(Bloomberg) – The ugliest year ever for U.S. corporate bond investors is set to get even uglier — and they only have the Federal Reserve to blame.
As the central bank raises interest rates at the fastest pace in decades, nearly three-quarters of people who responded to the MLIV Pulse survey said monetary policy tightening is the biggest risk facing is facing the corporate debt market. Only 27% were more worried that business bankruptcies would pile up over the next six months.
The findings underscore the bittersweet outlook for fixed income investors who have been hit in the first half by the largest losses since at least the early 1970s. The survey included responses from 707 investment professionals. investment and individual investors.
On the one hand, they don’t think the troubled times are over, with more than three-quarters anticipating that yields this year will hit new highs against Treasuries. But, at the same time, a majority expects the decline to be relatively limited. They predict that the spread – a key indicator of the additional compensation demanded for perceived risk – will remain well below the levels seen during the Covid crash of March 2020 or the recession triggered by the housing market downturn.
“There are definitely a lot more downsides, or risks, to expanding than where we are now,” said Kurt Daum, senior portfolio manager at USAA Investments, a franchise of Victory Capital.
Corporate bond yields rose slightly relative to Treasuries during the selling waves that swept through fixed income markets this year. This spread on investment grade corporate debt reached as high as 160 basis points in July, according to the Bloomberg index, before receding slightly.
But the relatively muted anticipated spread increases show that investors expect the corporate finance market to avoid the kind of stress that followed the 2007-2009 recession, when investment-grade yields jumped over 600 basis points above Treasuries. In March 2020, this gap reached almost 400 basis points, prompting the Fed to intervene to ensure that a lack of available credit does not deal another blow to the economy.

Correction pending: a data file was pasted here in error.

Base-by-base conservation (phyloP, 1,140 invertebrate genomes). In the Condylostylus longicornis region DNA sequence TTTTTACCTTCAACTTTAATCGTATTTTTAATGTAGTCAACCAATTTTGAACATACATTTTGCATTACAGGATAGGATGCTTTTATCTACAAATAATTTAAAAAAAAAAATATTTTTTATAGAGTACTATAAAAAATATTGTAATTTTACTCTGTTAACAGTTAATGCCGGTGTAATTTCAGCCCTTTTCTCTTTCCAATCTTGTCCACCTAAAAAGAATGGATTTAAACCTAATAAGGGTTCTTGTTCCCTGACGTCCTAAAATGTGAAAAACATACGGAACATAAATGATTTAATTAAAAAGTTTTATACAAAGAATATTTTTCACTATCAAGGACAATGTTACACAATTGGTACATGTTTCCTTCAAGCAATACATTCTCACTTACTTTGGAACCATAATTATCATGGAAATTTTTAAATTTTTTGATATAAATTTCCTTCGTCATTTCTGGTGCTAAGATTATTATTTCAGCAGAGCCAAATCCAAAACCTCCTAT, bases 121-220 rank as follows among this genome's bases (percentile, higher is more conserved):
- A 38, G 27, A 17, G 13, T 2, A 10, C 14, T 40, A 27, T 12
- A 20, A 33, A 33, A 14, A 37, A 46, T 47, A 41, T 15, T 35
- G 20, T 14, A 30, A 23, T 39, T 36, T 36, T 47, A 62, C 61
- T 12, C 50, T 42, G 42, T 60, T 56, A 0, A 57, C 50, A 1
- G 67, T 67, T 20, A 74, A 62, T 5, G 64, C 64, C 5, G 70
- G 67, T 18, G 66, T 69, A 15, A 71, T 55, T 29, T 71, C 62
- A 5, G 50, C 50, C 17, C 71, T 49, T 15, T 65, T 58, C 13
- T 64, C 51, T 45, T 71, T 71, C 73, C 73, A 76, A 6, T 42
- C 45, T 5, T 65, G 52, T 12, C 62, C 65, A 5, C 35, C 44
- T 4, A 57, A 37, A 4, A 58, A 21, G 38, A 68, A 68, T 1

The outlook likely reflects the strong position many companies find themselves in after profits surged on the back of pandemic-related stimulus and two years of low interest rates. Despite speculation that the United States is heading for a recession, the Labor Department announced on Friday that hiring rose unexpectedly in July, the most in five months, underlining that the economy remains strong despite the aggressive tightening of the Fed’s monetary policy.
Credit risk measures for investment grade and high yield bonds continued to tighten on Monday. The longest streak of declines in a month signals an easing of concerns over the credit outlook.
Some 86% of survey respondents said companies are better positioned to weather a recession than they were in 2008. That’s partly because many companies refinanced debt after the Fed reduced rates in 2020.
Still, strong balance sheets shouldn’t be enough to prevent further losses, especially for junk bonds, which would be more sensitive to an economic downturn. Yields likely haven’t peaked yet and could top nearly 9% at the end of June, respondents said.
According to John McClain, high-yield portfolio manager at Brandywine Global Investment Management, such risk means that some bonds, such as those with the CCC rating level, among the lowest of junk status, are not as attractive as higher-rated securities. .
“We urge extreme caution in the CCC segment,” McClain said. “Investors should take on some duration and some credit risk, but too much of either is a recipe for disaster.”
Nearly half of survey participants said they expect equities to outperform corporate debt over the next six months. Just over a third prefer higher quality debt, more than double those expecting better gains from junk bonds. This would mark a break with the trend so far this year, when junk bonds have outperformed as shorter maturities and high coupon payments have provided a buffer against price declines caused by rate hikes in the Fed.
USAA’s Daum said the change may reflect the fact that many junk bonds are rated on the higher spectrum of the scale than in previous periods.
“The high yield market has become much more high quality – with BBs more interest rate sensitive – over the past three to four years,” he said. “For this reason, the rate impact is going to be more pronounced in high yield than it has been historically.”
Rising borrowing costs and an uncertain economic outlook, meanwhile, are expected to keep M&A activity low through the end of the year, according to most participants. Buyouts involving private equity firms fell sharply after a record 2021 as bankers’ underwriting appetite for debt waned amid losses.
The world’s largest investment banks recently disclosed a nearly $2 billion hit from distressed leveraged buyout funding.
The survey also showed that more than 60% of respondents expect China’s offshore bond defaults will not decline in 2023 compared to this year. These debt defaults hit a record high amid a broader debt crisis in the country’s housing market. The coming weeks could bring more pain.
“China’s rolling 12-month overseas default rate could rise further to 6.5% from the current 6.2% if two of 589 issuers miss an interest or principal payment in August, in our scenario,” Bloomberg Intelligence wrote in a report.
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(Updates with Monday’s price movement in the ninth chart, link to full results last.)
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